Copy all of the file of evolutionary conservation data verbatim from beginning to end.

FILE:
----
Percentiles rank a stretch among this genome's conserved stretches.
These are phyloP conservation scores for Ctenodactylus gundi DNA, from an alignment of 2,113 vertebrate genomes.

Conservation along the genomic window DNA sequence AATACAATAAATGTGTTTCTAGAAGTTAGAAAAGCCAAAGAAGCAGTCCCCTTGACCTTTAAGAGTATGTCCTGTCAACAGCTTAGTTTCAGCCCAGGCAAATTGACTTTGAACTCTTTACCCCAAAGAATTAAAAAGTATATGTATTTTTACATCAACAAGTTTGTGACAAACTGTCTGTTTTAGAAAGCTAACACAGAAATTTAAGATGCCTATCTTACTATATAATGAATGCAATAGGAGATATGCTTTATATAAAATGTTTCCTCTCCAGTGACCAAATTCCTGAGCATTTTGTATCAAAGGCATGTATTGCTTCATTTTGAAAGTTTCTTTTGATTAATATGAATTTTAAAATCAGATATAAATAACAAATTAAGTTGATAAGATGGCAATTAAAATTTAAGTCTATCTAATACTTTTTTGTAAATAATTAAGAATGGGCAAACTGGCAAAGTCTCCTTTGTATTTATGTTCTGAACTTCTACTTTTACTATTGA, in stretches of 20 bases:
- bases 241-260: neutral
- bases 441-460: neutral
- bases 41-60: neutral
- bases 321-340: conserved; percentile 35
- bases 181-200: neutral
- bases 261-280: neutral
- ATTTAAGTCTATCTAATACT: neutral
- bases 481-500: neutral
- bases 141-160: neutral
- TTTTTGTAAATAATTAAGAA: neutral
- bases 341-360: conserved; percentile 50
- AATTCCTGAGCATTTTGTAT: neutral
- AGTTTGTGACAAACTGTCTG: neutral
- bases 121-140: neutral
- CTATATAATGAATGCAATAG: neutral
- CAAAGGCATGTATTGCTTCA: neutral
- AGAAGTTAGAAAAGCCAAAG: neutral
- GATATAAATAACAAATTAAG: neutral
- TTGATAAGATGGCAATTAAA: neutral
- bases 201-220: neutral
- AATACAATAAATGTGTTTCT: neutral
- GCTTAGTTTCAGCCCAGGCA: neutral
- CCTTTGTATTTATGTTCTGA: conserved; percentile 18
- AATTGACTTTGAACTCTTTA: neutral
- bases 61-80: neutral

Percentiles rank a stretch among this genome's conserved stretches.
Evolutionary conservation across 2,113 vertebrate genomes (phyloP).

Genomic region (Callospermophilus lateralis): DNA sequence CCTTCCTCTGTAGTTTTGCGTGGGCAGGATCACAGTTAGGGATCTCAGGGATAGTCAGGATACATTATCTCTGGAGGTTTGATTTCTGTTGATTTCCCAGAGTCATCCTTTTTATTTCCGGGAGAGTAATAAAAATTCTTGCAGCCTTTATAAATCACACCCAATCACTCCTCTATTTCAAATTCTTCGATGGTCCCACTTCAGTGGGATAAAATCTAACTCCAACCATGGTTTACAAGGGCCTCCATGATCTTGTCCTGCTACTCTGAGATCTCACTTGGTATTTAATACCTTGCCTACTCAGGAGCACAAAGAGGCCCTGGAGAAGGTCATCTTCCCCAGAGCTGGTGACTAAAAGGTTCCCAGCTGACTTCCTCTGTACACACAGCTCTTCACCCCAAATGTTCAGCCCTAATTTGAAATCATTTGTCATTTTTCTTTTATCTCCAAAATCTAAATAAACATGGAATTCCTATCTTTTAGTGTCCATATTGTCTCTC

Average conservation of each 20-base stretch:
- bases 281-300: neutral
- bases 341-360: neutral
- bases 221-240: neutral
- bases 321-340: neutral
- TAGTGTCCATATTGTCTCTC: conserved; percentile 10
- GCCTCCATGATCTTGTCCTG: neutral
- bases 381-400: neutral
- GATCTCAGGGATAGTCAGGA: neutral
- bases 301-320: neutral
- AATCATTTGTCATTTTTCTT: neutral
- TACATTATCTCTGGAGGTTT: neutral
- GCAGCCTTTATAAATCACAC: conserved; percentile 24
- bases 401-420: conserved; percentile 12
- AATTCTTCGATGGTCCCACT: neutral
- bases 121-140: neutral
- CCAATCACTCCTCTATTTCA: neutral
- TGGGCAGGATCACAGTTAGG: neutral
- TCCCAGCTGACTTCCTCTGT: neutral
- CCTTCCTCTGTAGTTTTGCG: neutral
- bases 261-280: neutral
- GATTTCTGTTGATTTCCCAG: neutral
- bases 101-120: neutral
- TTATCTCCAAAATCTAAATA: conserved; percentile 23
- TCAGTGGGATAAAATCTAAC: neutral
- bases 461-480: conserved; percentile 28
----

Percentiles rank a stretch among this genome's conserved stretches.
These are phyloP conservation scores for Ctenodactylus gundi DNA, from an alignment of 2,113 vertebrate genomes.

Conservation along the genomic window DNA sequence AATACAATAAATGTGTTTCTAGAAGTTAGAAAAGCCAAAGAAGCAGTCCCCTTGACCTTTAAGAGTATGTCCTGTCAACAGCTTAGTTTCAGCCCAGGCAAATTGACTTTGAACTCTTTACCCCAAAGAATTAAAAAGTATATGTATTTTTACATCAACAAGTTTGTGACAAACTGTCTGTTTTAGAAAGCTAACACAGAAATTTAAGATGCCTATCTTACTATATAATGAATGCAATAGGAGATATGCTTTATATAAAATGTTTCCTCTCCAGTGACCAAATTCCTGAGCATTTTGTATCAAAGGCATGTATTGCTTCATTTTGAAAGTTTCTTTTGATTAATATGAATTTTAAAATCAGATATAAATAACAAATTAAGTTGATAAGATGGCAATTAAAATTTAAGTCTATCTAATACTTTTTTGTAAATAATTAAGAATGGGCAAACTGGCAAAGTCTCCTTTGTATTTATGTTCTGAACTTCTACTTTTACTATTGA, in stretches of 20 bases:
- bases 241-260: neutral
- bases 441-460: neutral
- bases 41-60: neutral
- bases 321-340: conserved; percentile 35
- bases 181-200: neutral
- bases 261-280: neutral
- ATTTAAGTCTATCTAATACT: neutral
- bases 481-500: neutral
- bases 141-160: neutral
- TTTTTGTAAATAATTAAGAA: neutral
- bases 341-360: conserved; percentile 50
- AATTCCTGAGCATTTTGTAT: neutral
- AGTTTGTGACAAACTGTCTG: neutral
- bases 121-140: neutral
- CTATATAATGAATGCAATAG: neutral
- CAAAGGCATGTATTGCTTCA: neutral
- AGAAGTTAGAAAAGCCAAAG: neutral
- GATATAAATAACAAATTAAG: neutral
- TTGATAAGATGGCAATTAAA: neutral
- bases 201-220: neutral
- AATACAATAAATGTGTTTCT: neutral
- GCTTAGTTTCAGCCCAGGCA: neutral
- CCTTTGTATTTATGTTCTGA: conserved; percentile 18
- AATTGACTTTGAACTCTTTA: neutral
- bases 61-80: neutral

Percentiles rank a stretch among this genome's conserved stretches.
Evolutionary conservation across 2,113 vertebrate genomes (phyloP).

Genomic region (Callospermophilus lateralis): DNA sequence CCTTCCTCTGTAGTTTTGCGTGGGCAGGATCACAGTTAGGGATCTCAGGGATAGTCAGGATACATTATCTCTGGAGGTTTGATTTCTGTTGATTTCCCAGAGTCATCCTTTTTATTTCCGGGAGAGTAATAAAAATTCTTGCAGCCTTTATAAATCACACCCAATCACTCCTCTATTTCAAATTCTTCGATGGTCCCACTTCAGTGGGATAAAATCTAACTCCAACCATGGTTTACAAGGGCCTCCATGATCTTGTCCTGCTACTCTGAGATCTCACTTGGTATTTAATACCTTGCCTACTCAGGAGCACAAAGAGGCCCTGGAGAAGGTCATCTTCCCCAGAGCTGGTGACTAAAAGGTTCCCAGCTGACTTCCTCTGTACACACAGCTCTTCACCCCAAATGTTCAGCCCTAATTTGAAATCATTTGTCATTTTTCTTTTATCTCCAAAATCTAAATAAACATGGAATTCCTATCTTTTAGTGTCCATATTGTCTCTC

Average conservation of each 20-base stretch:
- bases 281-300: neutral
- bases 341-360: neutral
- bases 221-240: neutral
- bases 321-340: neutral
- TAGTGTCCATATTGTCTCTC: conserved; percentile 10
- GCCTCCATGATCTTGTCCTG: neutral
- bases 381-400: neutral
- GATCTCAGGGATAGTCAGGA: neutral
- bases 301-320: neutral
- AATCATTTGTCATTTTTCTT: neutral
- TACATTATCTCTGGAGGTTT: neutral
- GCAGCCTTTATAAATCACAC: conserved; percentile 24
- bases 401-420: conserved; percentile 12
- AATTCTTCGATGGTCCCACT: neutral
- bases 121-140: neutral
- CCAATCACTCCTCTATTTCA: neutral
- TGGGCAGGATCACAGTTAGG: neutral
- TCCCAGCTGACTTCCTCTGT: neutral
- CCTTCCTCTGTAGTTTTGCG: neutral
- bases 261-280: neutral
- GATTTCTGTTGATTTCCCAG: neutral
- bases 101-120: neutral
- TTATCTCCAAAATCTAAATA: conserved; percentile 23
- TCAGTGGGATAAAATCTAAC: neutral
- bases 461-480: conserved; percentile 28